Stage Is Set for Lyght’s Signing : Football: Broncos sign Croel, effectively setting the market price for the Rams’ No. 1 pick, who shares the same agent.
John Robinson, who, of course, isn’t following the Rams’ negotiations to sign Todd Lyght closely at all , had only one question when he greeted the media Friday.
“What did Croel sign for?”
Robinson had been waiting for the Denver Broncos to sign linebacker Mike Croel, thus setting the stage for the Rams’ deal-making with No. 1-pick Lyght, who was taken one pick after Croel.
Croel and Lyght share the same agent, Bob Woolf, and Woolf has let it be known that Lyght won’t sign for anything that isn’t in the same neighborhood as Croel got from Denver.
Woolf and the Rams, meanwhile, have held exploratory talks, but both sides knew nothing would happen until Croel’s deal set the market price for Woolf clients taken in the first five picks.
Friday, Croel and his agent agreed to a deal with the Broncos.
Friday, Robinson wanted to know the numbers, and made no response when he was told it was a five-year package reportedly worth $1.3 million per season.
As the Croel deal came to a close this week, Woolf suggested that a nice number for Lyght would be around $1.25 million per season.
A response from Rams management was not forthcoming Friday, but they currently are offering Lyght $900,000 per year. When the $1.3-million figure was circulating earlier this week, the Rams weren’t exactly jumping for joy.
Does Robinson think Croel’s signing means Lyght will sign soon?
“Would you like to ask me about the peace talks with the Palestinians?” Robinson said, shrugging. “I don’t know.”
Robinson has repeatedly said Lyght has to be in soon or risk losing any chance to begin the season as a starter, and possibly is jeopardizing a chance to play any kind of significant role this season.
After hearing about the Croel deal Friday, Robinson repeated it one more time.
Center Tom Newberry arrived from his home in Florida Friday morning, signed his four-year, $2.95 million contract, took a quick physical, then zipped into uniform and onto the Rams’ practice field.
He missed 23 days of training camp, and said he hadn’t snapped a ball since the Rams’ pre-training camp week of workouts in July.
Newberry, who is moving from guard to center this season, said he, like Robinson, fretted that a prolonged holdout could threaten his ability to make the change. But he said he was confident that his agent, Greg Campbell, would get him signed by this week.
“I was worried a little bit about it, but my agent was pretty optimistic that I’d be in for these three games, and three preseason games is a pretty good amount of time to be working and get a chance to play enough,” Newberry said after practice.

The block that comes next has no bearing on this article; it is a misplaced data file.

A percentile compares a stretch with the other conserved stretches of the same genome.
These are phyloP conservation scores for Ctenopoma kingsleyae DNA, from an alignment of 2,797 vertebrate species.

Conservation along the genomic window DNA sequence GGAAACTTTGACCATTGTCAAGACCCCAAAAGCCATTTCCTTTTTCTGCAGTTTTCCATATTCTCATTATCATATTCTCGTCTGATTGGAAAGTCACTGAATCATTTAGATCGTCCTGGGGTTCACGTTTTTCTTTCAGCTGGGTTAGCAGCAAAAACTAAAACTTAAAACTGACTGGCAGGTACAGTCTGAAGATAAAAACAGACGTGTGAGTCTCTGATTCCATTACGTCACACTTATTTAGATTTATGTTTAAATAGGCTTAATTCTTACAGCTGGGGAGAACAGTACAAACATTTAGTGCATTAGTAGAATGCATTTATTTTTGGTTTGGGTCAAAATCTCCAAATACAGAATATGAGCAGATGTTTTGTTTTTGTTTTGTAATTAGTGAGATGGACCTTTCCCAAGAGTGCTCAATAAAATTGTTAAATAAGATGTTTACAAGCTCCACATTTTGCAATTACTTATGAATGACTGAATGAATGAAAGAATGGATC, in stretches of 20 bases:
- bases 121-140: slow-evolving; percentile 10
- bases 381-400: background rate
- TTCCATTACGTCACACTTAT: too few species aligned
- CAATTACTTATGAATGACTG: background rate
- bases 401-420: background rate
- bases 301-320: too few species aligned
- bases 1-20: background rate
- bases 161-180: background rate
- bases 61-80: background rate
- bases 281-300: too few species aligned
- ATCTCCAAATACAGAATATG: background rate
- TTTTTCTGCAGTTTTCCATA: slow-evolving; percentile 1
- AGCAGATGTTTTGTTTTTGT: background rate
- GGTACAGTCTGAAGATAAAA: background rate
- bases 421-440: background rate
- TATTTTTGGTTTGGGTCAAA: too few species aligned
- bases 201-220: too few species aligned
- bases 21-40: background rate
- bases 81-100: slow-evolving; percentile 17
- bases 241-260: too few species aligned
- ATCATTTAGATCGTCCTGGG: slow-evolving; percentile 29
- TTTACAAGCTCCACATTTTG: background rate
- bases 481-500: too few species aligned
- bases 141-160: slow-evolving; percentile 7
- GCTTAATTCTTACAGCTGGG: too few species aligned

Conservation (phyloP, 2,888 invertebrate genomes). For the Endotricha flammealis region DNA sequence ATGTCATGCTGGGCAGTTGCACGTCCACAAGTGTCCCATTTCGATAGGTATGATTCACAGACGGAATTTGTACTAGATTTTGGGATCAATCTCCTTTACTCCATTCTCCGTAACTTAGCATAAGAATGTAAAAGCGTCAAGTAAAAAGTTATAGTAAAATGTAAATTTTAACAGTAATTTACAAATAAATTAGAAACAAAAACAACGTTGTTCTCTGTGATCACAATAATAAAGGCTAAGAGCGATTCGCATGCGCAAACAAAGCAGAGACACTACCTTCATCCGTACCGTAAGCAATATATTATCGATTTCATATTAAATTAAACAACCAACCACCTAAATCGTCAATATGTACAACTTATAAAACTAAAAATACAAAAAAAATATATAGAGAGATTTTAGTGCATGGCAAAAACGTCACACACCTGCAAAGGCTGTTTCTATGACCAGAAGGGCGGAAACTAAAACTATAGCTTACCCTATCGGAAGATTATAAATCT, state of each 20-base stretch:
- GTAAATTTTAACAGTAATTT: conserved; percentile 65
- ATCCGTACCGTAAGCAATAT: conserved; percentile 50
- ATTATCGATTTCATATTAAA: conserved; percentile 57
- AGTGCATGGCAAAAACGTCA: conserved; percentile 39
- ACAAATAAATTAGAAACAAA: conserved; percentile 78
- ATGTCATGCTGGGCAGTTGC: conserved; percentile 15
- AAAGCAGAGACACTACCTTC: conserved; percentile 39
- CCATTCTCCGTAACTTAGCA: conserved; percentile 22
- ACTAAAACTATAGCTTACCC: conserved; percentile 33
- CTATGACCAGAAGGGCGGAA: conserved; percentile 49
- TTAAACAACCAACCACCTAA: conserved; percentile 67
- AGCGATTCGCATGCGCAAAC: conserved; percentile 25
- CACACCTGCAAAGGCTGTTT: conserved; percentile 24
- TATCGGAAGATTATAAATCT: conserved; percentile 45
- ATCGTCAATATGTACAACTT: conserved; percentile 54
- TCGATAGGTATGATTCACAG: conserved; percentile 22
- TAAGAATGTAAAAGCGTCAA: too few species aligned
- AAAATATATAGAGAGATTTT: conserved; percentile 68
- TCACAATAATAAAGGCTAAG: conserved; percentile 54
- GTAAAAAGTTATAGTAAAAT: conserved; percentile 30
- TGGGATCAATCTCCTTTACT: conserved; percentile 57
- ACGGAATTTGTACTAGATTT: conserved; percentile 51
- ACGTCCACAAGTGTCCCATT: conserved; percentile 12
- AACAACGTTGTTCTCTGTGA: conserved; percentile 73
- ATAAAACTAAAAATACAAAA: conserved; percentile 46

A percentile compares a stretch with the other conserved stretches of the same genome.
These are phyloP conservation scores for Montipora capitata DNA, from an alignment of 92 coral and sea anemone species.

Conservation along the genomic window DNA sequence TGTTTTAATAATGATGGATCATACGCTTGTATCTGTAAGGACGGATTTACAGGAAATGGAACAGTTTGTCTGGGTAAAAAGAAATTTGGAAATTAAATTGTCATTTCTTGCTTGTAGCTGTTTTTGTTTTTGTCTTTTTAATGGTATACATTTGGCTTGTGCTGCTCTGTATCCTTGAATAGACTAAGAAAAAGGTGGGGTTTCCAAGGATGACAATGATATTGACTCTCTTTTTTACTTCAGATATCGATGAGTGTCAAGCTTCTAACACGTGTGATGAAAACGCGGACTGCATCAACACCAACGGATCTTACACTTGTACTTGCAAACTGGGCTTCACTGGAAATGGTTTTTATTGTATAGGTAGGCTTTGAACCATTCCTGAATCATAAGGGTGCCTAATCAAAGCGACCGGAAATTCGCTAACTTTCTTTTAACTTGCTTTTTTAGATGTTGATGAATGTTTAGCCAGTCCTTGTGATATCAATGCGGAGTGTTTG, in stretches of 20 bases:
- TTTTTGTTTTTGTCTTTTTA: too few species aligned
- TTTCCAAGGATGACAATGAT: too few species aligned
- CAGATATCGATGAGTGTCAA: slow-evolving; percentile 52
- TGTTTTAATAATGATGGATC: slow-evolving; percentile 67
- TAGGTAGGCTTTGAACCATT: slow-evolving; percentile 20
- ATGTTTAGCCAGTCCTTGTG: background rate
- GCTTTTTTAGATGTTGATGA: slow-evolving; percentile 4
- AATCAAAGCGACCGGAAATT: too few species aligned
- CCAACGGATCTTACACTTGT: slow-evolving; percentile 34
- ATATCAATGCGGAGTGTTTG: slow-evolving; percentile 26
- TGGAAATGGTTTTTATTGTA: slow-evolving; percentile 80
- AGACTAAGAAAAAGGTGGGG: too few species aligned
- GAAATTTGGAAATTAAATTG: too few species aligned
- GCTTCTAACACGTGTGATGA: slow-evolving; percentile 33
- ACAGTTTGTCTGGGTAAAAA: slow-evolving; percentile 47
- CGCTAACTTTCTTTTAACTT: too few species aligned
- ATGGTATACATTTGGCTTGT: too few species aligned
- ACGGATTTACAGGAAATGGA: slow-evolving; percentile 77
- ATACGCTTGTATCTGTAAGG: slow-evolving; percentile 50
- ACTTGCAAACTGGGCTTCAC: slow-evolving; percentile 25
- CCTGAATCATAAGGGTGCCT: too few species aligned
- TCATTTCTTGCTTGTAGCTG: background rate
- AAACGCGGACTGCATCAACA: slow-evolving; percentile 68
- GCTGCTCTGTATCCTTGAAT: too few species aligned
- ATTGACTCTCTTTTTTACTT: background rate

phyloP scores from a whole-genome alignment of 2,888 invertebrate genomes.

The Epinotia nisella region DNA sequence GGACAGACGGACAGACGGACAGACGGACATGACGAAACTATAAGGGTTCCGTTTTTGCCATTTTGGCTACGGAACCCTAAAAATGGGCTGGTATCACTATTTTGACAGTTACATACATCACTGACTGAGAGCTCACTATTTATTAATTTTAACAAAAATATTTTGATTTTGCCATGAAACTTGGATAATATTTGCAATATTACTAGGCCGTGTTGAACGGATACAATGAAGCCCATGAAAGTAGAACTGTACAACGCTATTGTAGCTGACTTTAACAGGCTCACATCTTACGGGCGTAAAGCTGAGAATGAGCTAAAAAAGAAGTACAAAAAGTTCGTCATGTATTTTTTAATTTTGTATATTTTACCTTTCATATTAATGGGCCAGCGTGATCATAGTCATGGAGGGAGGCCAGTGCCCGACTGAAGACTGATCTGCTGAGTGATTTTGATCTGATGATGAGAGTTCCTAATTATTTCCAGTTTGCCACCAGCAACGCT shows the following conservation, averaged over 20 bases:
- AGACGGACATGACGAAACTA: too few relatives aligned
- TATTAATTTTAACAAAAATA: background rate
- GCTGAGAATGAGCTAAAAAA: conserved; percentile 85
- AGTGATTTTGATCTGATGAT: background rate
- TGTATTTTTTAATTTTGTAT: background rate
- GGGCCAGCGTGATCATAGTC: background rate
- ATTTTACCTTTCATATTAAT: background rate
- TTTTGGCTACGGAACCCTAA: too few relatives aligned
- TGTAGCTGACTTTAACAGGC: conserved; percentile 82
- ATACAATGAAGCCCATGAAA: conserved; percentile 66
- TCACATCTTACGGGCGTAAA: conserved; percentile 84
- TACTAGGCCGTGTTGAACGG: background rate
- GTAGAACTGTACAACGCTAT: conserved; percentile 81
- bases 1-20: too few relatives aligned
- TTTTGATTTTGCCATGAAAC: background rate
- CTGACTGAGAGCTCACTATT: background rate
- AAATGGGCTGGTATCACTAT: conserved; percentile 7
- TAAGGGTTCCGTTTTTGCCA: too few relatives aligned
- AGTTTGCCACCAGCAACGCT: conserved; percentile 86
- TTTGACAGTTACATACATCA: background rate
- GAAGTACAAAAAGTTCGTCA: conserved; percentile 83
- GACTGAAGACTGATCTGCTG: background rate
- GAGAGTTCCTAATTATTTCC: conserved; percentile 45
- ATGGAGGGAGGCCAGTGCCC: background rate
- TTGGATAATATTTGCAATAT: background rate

“So I didn’t really sit at home and agonize about it, I just worked out and hoped for the best.”
Newberry, who reported about 12 pounds heavier than last year’s playing weight of 290 and said he probably will keep the weight on, rotated with Doug Smith at center Friday. Newberry said he felt in good enough shape to play some in Monday night’s exhibition game against the San Diego Chargers.
“I’ve got to get the mental point down, as far as walking in today with no meetings, kind of in the dark on the plays and what was changed from minicamp,” Newberry said. “But in a couple days, that’ll be all cleared up, and I think it’ll be smoother.”
Robinson said Friday he hoped to get Newberry some significant playing time Monday.
Pete Holohan is gone, and so are the 49 passes he caught last season as quarterback Jim Everett’s most dependable third-down target.
With Holohan out of the picture and Jim Price, his replacement at H-back, still an NFL neophyte, Robinson is suggesting that he’d like tailback Cleveland Gary to take up at least some of the slack left when Holohan departed for Kansas City.
Gary was mainly a pass-catcher in college at the University of Miami, and looked comfortable floating out of the backfield to catch the ball last season, with 30 catches for 150 yards.
In nickel passing situations during the season, Robinson says he wants to try using Gary as a fullback or lined up as an H-back to get him into more pass routes and keep him away from total pass protection duties. In the Rams’ offense, the tailback is used as a blocker in pass downs, and the fullback has more pass-catching responsibilities.
“We’re trying to get Cleveland catching the ball,” Robinson said. “Then in the middle of the season, you can just put him in as either the tight end or put him in regular formation as the fullback.
“Getting him to run the patterns with timing is the issue. And he’s really good at it. He’s really good at catching the ball and good at feeling his way down there. He likes it.
“We do want that position to have catches more than it has (in the past).”
Asked to name some unheralded players who could move close to solidifying roster spots with successful performances Monday, Robinson listed rookie defensive tackles Robert Young and Jeff Fields, linebacker Paul Butcher, tight end Corwin Anthony and running back David Lang.